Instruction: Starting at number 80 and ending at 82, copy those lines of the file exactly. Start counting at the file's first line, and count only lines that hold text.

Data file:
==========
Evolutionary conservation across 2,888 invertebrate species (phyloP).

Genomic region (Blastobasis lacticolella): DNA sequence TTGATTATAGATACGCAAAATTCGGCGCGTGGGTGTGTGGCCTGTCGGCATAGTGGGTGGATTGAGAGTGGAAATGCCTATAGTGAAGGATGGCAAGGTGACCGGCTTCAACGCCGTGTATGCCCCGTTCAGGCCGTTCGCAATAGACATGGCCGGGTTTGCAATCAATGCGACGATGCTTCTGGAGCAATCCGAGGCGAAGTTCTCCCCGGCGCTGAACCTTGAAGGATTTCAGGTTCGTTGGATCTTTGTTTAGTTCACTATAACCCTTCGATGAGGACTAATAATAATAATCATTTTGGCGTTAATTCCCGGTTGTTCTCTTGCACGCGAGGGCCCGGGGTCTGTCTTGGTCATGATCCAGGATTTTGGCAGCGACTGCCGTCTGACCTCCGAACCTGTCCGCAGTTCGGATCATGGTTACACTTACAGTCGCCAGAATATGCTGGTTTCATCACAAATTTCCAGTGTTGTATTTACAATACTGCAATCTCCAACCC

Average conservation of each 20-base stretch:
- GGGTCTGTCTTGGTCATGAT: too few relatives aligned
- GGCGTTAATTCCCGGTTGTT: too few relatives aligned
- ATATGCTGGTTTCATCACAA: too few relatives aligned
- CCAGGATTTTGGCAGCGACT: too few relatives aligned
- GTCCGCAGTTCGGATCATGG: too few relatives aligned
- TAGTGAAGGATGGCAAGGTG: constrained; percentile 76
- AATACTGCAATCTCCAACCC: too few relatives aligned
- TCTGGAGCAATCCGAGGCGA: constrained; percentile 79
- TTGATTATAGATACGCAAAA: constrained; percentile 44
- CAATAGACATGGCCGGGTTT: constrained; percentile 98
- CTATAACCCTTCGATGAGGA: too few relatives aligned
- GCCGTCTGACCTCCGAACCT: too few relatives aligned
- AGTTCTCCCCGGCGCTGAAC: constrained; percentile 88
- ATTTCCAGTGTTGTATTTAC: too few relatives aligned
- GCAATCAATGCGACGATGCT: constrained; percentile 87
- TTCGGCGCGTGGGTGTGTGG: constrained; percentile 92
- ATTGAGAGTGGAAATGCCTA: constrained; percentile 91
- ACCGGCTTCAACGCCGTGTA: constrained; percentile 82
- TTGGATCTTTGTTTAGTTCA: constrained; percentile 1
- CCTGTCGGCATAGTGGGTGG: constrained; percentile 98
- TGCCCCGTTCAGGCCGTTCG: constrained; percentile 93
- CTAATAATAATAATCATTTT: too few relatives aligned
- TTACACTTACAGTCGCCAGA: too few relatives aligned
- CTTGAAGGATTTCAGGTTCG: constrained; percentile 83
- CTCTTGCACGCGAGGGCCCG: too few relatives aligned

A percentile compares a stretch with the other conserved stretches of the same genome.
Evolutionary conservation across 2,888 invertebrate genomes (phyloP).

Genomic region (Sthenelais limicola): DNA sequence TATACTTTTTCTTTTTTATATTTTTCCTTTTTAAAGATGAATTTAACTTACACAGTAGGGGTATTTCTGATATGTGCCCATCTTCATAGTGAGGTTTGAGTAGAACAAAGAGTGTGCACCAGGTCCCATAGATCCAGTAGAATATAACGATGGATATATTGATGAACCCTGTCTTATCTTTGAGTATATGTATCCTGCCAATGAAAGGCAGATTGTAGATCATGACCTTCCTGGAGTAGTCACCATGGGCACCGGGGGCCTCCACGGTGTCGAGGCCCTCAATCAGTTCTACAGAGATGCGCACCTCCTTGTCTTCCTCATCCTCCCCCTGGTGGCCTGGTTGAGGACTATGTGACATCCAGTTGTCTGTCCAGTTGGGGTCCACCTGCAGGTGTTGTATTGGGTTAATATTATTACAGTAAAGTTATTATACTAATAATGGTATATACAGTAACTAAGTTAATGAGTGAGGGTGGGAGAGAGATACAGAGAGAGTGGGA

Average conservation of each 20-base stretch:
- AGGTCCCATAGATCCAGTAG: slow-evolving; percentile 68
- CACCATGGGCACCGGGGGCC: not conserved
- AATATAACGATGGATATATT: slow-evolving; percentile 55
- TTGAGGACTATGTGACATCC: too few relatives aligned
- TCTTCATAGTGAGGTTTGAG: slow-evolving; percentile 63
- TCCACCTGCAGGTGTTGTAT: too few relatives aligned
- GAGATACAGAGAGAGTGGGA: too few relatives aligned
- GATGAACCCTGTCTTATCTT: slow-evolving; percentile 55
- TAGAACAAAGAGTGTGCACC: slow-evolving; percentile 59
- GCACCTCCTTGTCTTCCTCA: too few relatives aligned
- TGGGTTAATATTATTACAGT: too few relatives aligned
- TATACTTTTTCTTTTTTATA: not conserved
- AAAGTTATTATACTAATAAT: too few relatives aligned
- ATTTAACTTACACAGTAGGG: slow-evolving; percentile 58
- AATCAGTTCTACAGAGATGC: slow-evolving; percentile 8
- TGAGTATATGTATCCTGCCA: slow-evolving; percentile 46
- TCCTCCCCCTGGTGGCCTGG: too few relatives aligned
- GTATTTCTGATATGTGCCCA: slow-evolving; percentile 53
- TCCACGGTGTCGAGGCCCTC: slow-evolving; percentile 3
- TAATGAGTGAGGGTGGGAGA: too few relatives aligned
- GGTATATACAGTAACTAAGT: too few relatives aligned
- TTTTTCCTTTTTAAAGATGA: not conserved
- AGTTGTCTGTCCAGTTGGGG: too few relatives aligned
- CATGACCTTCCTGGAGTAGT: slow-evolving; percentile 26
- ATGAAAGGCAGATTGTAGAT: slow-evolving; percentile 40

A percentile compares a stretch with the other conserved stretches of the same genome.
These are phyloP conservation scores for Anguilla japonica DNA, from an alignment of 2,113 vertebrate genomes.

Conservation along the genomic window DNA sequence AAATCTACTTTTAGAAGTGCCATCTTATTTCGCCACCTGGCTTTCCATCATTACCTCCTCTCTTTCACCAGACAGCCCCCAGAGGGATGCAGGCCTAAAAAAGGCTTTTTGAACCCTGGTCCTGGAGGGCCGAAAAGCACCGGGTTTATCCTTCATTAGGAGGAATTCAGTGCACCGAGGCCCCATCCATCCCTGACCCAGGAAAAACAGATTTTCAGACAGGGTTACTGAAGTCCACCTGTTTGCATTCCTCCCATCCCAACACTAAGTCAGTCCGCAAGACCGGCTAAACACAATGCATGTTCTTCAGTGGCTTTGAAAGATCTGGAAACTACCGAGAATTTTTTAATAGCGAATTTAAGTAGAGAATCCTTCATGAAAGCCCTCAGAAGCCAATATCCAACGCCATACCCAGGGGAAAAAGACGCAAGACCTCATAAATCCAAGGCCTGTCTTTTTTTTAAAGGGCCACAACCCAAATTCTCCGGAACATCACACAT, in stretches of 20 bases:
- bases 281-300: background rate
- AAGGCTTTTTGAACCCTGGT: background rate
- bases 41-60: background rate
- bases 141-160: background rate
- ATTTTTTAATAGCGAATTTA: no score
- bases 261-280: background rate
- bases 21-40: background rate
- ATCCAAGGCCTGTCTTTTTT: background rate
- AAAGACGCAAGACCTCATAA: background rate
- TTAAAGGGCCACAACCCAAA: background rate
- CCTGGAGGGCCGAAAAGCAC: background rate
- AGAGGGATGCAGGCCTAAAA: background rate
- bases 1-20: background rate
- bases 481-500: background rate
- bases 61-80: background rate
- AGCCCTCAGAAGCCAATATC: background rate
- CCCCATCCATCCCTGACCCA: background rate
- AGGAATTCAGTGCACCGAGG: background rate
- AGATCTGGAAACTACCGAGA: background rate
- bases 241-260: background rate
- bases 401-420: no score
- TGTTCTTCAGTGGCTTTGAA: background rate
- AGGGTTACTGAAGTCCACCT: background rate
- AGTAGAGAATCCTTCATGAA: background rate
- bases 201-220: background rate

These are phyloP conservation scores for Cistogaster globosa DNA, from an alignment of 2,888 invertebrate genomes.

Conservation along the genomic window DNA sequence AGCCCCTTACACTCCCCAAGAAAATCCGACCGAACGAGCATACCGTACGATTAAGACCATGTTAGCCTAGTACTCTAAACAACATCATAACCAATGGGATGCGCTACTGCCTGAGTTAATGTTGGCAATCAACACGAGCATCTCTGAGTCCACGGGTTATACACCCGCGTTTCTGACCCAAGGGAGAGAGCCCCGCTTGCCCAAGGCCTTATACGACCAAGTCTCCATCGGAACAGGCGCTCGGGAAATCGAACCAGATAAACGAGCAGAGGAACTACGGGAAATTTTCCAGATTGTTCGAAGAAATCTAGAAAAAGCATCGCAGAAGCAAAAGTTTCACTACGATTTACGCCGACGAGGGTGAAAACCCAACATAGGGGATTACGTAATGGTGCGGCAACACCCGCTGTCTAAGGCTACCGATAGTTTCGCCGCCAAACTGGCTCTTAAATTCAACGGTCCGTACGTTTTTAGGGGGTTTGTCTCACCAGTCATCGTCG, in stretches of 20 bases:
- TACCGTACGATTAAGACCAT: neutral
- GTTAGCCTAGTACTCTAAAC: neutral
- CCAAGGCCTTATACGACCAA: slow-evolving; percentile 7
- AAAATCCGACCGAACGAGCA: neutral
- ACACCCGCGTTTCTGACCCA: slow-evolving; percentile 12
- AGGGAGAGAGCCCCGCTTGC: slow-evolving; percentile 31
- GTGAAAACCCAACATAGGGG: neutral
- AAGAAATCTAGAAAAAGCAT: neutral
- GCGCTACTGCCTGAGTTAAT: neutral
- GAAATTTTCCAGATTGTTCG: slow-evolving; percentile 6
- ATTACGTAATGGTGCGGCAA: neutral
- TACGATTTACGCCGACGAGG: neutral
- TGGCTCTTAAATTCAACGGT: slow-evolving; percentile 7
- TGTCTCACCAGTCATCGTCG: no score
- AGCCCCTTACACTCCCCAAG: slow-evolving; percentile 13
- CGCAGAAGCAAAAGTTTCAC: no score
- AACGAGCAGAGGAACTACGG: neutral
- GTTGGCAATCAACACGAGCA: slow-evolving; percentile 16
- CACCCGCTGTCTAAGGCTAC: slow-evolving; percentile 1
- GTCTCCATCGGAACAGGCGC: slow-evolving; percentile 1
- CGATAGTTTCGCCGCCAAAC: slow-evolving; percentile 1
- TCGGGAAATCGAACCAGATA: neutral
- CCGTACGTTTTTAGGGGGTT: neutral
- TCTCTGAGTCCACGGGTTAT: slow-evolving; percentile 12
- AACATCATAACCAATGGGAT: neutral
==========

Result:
- bases 241-260: background rate
- bases 401-420: no score
- TGTTCTTCAGTGGCTTTGAA: background rate